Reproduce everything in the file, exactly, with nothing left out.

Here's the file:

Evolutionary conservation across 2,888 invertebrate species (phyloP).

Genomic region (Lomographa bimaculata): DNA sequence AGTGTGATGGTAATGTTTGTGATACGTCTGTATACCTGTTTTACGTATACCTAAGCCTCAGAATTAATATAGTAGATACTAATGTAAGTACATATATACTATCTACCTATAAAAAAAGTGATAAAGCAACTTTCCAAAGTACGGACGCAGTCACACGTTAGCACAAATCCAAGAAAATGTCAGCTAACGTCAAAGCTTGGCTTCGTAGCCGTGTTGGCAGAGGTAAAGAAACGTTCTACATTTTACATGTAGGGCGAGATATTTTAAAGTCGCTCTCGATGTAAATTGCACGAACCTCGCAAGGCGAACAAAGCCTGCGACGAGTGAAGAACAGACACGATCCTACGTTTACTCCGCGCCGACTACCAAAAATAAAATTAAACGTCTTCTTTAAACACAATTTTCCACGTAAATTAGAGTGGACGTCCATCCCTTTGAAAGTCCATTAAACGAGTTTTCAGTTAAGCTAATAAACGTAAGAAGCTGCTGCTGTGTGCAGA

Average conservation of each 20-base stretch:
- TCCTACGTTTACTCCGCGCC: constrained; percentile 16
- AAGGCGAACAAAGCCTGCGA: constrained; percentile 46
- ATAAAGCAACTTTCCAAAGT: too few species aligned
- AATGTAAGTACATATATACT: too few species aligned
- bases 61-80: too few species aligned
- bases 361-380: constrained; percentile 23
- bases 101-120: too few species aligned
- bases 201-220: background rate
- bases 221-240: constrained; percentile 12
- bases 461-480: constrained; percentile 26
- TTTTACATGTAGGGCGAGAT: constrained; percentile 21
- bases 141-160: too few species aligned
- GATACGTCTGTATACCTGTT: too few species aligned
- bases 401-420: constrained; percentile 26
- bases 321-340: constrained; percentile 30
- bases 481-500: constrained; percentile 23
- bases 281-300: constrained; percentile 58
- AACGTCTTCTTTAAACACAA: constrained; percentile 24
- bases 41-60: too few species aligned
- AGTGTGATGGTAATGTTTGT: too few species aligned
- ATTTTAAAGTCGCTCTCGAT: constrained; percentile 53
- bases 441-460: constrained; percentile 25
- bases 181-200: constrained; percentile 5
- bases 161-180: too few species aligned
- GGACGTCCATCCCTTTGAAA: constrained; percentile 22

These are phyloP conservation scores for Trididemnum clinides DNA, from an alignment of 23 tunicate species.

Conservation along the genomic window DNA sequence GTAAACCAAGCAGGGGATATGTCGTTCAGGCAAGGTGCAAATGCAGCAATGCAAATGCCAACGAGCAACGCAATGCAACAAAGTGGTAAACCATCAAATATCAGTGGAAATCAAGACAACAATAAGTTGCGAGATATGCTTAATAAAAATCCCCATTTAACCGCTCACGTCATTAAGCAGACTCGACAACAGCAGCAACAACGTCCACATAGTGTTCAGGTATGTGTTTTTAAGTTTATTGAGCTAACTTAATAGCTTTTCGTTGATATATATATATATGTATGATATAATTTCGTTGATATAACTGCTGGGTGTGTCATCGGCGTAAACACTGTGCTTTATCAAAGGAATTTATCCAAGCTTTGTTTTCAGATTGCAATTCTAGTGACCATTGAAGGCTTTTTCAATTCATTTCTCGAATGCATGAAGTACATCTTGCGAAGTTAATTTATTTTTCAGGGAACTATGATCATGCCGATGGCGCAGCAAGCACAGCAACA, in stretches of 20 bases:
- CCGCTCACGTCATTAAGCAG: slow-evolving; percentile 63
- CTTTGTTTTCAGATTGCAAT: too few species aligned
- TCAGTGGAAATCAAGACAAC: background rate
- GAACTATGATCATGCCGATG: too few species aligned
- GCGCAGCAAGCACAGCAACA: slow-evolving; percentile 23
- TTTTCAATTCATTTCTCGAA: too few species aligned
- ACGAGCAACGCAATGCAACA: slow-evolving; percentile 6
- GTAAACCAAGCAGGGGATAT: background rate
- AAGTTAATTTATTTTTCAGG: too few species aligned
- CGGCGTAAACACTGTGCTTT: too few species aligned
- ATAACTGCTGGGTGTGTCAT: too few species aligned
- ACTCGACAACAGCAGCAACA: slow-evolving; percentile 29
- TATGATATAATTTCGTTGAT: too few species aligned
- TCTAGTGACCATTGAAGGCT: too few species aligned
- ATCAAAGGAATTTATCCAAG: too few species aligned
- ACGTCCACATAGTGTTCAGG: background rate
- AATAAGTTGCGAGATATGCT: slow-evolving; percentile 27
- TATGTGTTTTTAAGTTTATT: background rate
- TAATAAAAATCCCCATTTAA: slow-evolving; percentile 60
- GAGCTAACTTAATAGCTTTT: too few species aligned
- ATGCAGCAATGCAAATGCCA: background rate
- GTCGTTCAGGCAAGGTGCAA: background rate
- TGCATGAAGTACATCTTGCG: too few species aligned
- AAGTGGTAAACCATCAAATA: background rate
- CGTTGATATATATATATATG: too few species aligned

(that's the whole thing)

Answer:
Evolutionary conservation across 2,888 invertebrate species (phyloP).

Genomic region (Lomographa bimaculata): DNA sequence AGTGTGATGGTAATGTTTGTGATACGTCTGTATACCTGTTTTACGTATACCTAAGCCTCAGAATTAATATAGTAGATACTAATGTAAGTACATATATACTATCTACCTATAAAAAAAGTGATAAAGCAACTTTCCAAAGTACGGACGCAGTCACACGTTAGCACAAATCCAAGAAAATGTCAGCTAACGTCAAAGCTTGGCTTCGTAGCCGTGTTGGCAGAGGTAAAGAAACGTTCTACATTTTACATGTAGGGCGAGATATTTTAAAGTCGCTCTCGATGTAAATTGCACGAACCTCGCAAGGCGAACAAAGCCTGCGACGAGTGAAGAACAGACACGATCCTACGTTTACTCCGCGCCGACTACCAAAAATAAAATTAAACGTCTTCTTTAAACACAATTTTCCACGTAAATTAGAGTGGACGTCCATCCCTTTGAAAGTCCATTAAACGAGTTTTCAGTTAAGCTAATAAACGTAAGAAGCTGCTGCTGTGTGCAGA

Average conservation of each 20-base stretch:
- TCCTACGTTTACTCCGCGCC: constrained; percentile 16
- AAGGCGAACAAAGCCTGCGA: constrained; percentile 46
- ATAAAGCAACTTTCCAAAGT: too few species aligned
- AATGTAAGTACATATATACT: too few species aligned
- bases 61-80: too few species aligned
- bases 361-380: constrained; percentile 23
- bases 101-120: too few species aligned
- bases 201-220: background rate
- bases 221-240: constrained; percentile 12
- bases 461-480: constrained; percentile 26
- TTTTACATGTAGGGCGAGAT: constrained; percentile 21
- bases 141-160: too few species aligned
- GATACGTCTGTATACCTGTT: too few species aligned
- bases 401-420: constrained; percentile 26
- bases 321-340: constrained; percentile 30
- bases 481-500: constrained; percentile 23
- bases 281-300: constrained; percentile 58
- AACGTCTTCTTTAAACACAA: constrained; percentile 24
- bases 41-60: too few species aligned
- AGTGTGATGGTAATGTTTGT: too few species aligned
- ATTTTAAAGTCGCTCTCGAT: constrained; percentile 53
- bases 441-460: constrained; percentile 25
- bases 181-200: constrained; percentile 5
- bases 161-180: too few species aligned
- GGACGTCCATCCCTTTGAAA: constrained; percentile 22

These are phyloP conservation scores for Trididemnum clinides DNA, from an alignment of 23 tunicate species.

Conservation along the genomic window DNA sequence GTAAACCAAGCAGGGGATATGTCGTTCAGGCAAGGTGCAAATGCAGCAATGCAAATGCCAACGAGCAACGCAATGCAACAAAGTGGTAAACCATCAAATATCAGTGGAAATCAAGACAACAATAAGTTGCGAGATATGCTTAATAAAAATCCCCATTTAACCGCTCACGTCATTAAGCAGACTCGACAACAGCAGCAACAACGTCCACATAGTGTTCAGGTATGTGTTTTTAAGTTTATTGAGCTAACTTAATAGCTTTTCGTTGATATATATATATATGTATGATATAATTTCGTTGATATAACTGCTGGGTGTGTCATCGGCGTAAACACTGTGCTTTATCAAAGGAATTTATCCAAGCTTTGTTTTCAGATTGCAATTCTAGTGACCATTGAAGGCTTTTTCAATTCATTTCTCGAATGCATGAAGTACATCTTGCGAAGTTAATTTATTTTTCAGGGAACTATGATCATGCCGATGGCGCAGCAAGCACAGCAACA, in stretches of 20 bases:
- CCGCTCACGTCATTAAGCAG: slow-evolving; percentile 63
- CTTTGTTTTCAGATTGCAAT: too few species aligned
- TCAGTGGAAATCAAGACAAC: background rate
- GAACTATGATCATGCCGATG: too few species aligned
- GCGCAGCAAGCACAGCAACA: slow-evolving; percentile 23
- TTTTCAATTCATTTCTCGAA: too few species aligned
- ACGAGCAACGCAATGCAACA: slow-evolving; percentile 6
- GTAAACCAAGCAGGGGATAT: background rate
- AAGTTAATTTATTTTTCAGG: too few species aligned
- CGGCGTAAACACTGTGCTTT: too few species aligned
- ATAACTGCTGGGTGTGTCAT: too few species aligned
- ACTCGACAACAGCAGCAACA: slow-evolving; percentile 29
- TATGATATAATTTCGTTGAT: too few species aligned
- TCTAGTGACCATTGAAGGCT: too few species aligned
- ATCAAAGGAATTTATCCAAG: too few species aligned
- ACGTCCACATAGTGTTCAGG: background rate
- AATAAGTTGCGAGATATGCT: slow-evolving; percentile 27
- TATGTGTTTTTAAGTTTATT: background rate
- TAATAAAAATCCCCATTTAA: slow-evolving; percentile 60
- GAGCTAACTTAATAGCTTTT: too few species aligned
- ATGCAGCAATGCAAATGCCA: background rate
- GTCGTTCAGGCAAGGTGCAA: background rate
- TGCATGAAGTACATCTTGCG: too few species aligned
- AAGTGGTAAACCATCAAATA: background rate
- CGTTGATATATATATATATG: too few species aligned